Amid pandemic, poor are even more vulnerable

By Dang Hung Vo   September 1, 2020 | 07:32 am GMT+7

I have met a few women in my neighborhood who came from the countryside to collect recyclable garbage for a living.

Dang Hung Vo

Dang Hung Vo

One of them said she works hard so that her diligent child could have a chance to go to university.

To help them, I sometimes give them some rarely used utensils from home that they could use or sell for some extra money. Though insignificant, these acts make them open up a little bit to me.

They all look quite similar, middle-aged in traditional farmers’ garb, with slight sadness but a determined, hardworking attitude. They used to be farmers in some poverty-stricken villages in the northern Nam Dinh Province. As their farms were taken over to build industrial zones, they gathered together to find a livelihood in Hanoi, sharing the urban hardship.

One of them said though she still has some farmlands, the income from farming could no longer support her family.

Hearing their stories sadden my heart. It contrasts starkly with those of the many affluent families around me, whose children have a choice of going to top national and international universities.

What can be done to narrow such a large economic gap in our society?

The government is providing financial assistance to poor people and those losing jobs to tide them over the hardships caused by the Covid-19 pandemic. But when I asked these people if any official had approached them regarding the support, they responded with a quick and cold "No," as if they have been so familiar with being a neglected class in the society.

In March, after the government approved an economic assistance plan, I received a request from the Network of Action for Migrant Workers and Oxfam to draft a policy recommendation.

In the recommendation, we highlighted the vital need for supporting "workers without a labor contract and migrant workers in the informal sector," but it did not initially receive support from bureaucrats.

They added some impossible conditions for workers to get the money, including permanent resident status in the city. The fact is that most of them live in very cheap lodgings that do not come with notarized lease contracts.

Understanding the workers’ plight, we tried to convince the government to relax the conditions. After many rounds of discussions, our recommendations were finally accepted, and those people were listed among the beneficiaries of the government's VND62 trillion ($2.7 billion) support package.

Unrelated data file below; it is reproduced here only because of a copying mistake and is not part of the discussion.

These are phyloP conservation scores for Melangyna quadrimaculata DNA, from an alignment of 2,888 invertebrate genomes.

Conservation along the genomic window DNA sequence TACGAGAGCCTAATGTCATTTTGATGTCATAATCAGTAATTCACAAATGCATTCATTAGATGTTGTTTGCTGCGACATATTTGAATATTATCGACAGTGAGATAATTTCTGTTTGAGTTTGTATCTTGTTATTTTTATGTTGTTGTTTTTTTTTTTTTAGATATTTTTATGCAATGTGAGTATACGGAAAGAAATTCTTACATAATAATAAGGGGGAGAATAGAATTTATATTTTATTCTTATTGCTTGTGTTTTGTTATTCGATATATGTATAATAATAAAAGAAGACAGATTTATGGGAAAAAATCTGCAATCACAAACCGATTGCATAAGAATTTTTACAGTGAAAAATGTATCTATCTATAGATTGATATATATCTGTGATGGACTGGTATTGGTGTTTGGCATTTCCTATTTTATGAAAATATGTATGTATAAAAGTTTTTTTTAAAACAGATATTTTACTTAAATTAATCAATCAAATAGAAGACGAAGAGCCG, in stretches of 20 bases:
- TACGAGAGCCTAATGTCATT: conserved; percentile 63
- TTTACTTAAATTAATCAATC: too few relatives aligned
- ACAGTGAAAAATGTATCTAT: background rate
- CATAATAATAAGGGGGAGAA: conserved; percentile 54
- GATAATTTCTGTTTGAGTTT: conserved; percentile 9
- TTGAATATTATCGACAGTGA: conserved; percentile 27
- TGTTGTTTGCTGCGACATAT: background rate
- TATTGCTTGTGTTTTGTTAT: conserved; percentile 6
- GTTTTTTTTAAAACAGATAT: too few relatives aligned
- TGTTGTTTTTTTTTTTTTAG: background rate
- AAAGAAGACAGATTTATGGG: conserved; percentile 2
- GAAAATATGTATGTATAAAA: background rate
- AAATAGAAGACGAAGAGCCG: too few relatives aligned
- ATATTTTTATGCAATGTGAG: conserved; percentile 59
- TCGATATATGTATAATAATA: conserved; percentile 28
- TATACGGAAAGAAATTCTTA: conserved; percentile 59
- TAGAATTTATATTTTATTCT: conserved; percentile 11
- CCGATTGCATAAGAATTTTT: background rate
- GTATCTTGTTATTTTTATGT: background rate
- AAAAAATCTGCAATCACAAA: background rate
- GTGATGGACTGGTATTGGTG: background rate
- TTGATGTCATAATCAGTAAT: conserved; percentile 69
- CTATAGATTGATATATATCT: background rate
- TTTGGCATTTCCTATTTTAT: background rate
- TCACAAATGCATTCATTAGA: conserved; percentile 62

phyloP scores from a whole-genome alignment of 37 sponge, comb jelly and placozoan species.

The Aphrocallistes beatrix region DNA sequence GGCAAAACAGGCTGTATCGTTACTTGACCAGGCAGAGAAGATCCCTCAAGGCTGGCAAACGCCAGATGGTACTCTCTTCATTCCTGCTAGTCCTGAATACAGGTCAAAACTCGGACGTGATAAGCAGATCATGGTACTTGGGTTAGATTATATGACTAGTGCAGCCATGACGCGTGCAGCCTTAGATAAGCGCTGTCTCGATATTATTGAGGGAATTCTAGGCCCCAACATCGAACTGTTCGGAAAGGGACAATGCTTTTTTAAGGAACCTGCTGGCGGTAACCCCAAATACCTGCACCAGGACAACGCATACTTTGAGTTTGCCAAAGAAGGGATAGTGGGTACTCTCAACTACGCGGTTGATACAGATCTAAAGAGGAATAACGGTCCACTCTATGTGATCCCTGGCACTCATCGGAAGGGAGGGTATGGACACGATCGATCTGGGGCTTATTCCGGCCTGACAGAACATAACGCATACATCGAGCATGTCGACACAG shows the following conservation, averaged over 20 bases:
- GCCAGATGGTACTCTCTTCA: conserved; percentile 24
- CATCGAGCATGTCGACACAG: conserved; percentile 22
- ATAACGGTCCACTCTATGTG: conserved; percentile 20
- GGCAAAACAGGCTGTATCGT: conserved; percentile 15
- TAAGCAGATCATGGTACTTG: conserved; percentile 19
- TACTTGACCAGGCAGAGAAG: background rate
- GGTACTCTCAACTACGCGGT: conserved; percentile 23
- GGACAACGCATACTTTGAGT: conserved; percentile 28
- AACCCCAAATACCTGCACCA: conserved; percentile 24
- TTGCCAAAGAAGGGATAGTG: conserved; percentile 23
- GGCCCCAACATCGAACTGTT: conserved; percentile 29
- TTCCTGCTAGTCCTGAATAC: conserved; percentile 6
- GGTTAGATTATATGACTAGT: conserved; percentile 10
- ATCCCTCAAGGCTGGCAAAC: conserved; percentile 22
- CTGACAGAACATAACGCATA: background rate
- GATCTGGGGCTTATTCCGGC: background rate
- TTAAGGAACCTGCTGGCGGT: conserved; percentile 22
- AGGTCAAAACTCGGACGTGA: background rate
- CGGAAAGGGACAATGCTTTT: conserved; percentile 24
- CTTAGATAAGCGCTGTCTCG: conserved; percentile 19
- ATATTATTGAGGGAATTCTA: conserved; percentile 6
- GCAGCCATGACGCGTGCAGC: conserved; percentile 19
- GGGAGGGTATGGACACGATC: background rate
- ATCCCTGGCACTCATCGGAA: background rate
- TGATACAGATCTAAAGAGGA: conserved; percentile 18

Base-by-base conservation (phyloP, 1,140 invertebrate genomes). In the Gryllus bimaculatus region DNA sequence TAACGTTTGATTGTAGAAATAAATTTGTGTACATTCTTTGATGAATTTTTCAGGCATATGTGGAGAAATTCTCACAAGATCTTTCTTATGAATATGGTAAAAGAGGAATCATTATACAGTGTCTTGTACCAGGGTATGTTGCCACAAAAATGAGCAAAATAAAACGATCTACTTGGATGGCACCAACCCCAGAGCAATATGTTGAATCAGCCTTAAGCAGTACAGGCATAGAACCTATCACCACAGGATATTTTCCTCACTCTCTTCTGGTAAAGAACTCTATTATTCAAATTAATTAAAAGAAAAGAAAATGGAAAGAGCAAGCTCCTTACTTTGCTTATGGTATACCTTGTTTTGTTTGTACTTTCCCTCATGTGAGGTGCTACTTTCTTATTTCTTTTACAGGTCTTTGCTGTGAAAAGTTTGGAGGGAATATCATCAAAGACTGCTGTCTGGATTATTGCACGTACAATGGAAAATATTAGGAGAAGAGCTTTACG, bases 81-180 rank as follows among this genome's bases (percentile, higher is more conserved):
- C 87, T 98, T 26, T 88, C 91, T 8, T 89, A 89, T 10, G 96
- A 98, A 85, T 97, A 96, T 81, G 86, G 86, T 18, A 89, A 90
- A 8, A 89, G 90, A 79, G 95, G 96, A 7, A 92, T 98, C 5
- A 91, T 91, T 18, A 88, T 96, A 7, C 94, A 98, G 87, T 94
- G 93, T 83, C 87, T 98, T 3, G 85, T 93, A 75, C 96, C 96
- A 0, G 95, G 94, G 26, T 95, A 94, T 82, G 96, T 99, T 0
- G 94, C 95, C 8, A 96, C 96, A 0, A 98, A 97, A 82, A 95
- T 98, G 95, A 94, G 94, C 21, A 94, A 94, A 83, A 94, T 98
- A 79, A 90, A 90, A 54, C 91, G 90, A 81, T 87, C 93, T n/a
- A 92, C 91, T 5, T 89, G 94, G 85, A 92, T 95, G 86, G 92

As of the end of June provinces had approved 15.8 million cases for financial assistance, including people who had rendered meritorious services to the nation, poor and near-poor households and beneficiaries of social policies. That could have been considered a successful step, if there had not been reports of corruption in the handling of the assistance program. It is evident from the many cases where local officials forced poor people to "voluntarily" decline the support and affluent households were categorized as near-poor to misappropriate the money.

Of those affected by the pandemic, over 18 million "workers without a labor contract and migrant workers in the informal sector" face the most hardships. The urban impoverished do everything to make ends meet with no job security, terrified of what tomorrow will bring.

People wait in line to receive rice support in Hanoi, April 2020. Photo by VnExpress/Giang Huy.

People wait in line to receive rice support in Hanoi, April 2020. Photo by VnExpress/Giang Huy.

In late July when I heard about the resurgence of the pandemic with a patient in Da Nang whose source of transmission was not traceable, I had a hunch that subsequent waves of Covid-19 would be long and complex.

The hunch soon proved right, with an unexpected surge in the number of patients and the first deaths in Vietnam.

Now Vietnam and the rest of the world alike confront new, more infectious epidemiological types of Covid-19, capable of lurking stealthily in the community and targeting not only seniors but also young people, including toddlers.

To fight the pandemic, Vietnam requires unity of hearts and minds. The nation ought to find a way to co-exist with the disease with minimal economic impact while ensuring the safety of citizens, businesses and the government.

In the first half of 2020 some 29,200 corporations suspended activities, with 7,400 of them filing for bankruptcy and 95 percent of small and medium-sized companies facing an increasing threat of bankruptcy.

The situation, with no Covid-19 vaccine seeming imminent, is only likely to worsen.

According to the World Health Organization, it could take two more years to completely curb the pandemic. In the meantime Covid-19 would continue to make life difficult for all of us.

But I believe Vietnam, and all other nations, could embrace the situation with wisdom, humanity and responsibility.

We could stay calm and survive this pandemic storm.

*Dang Hung Vo is the former Deputy Minister of Environment and Natural Resources. The opinions expressed are his own.

 
 
go to top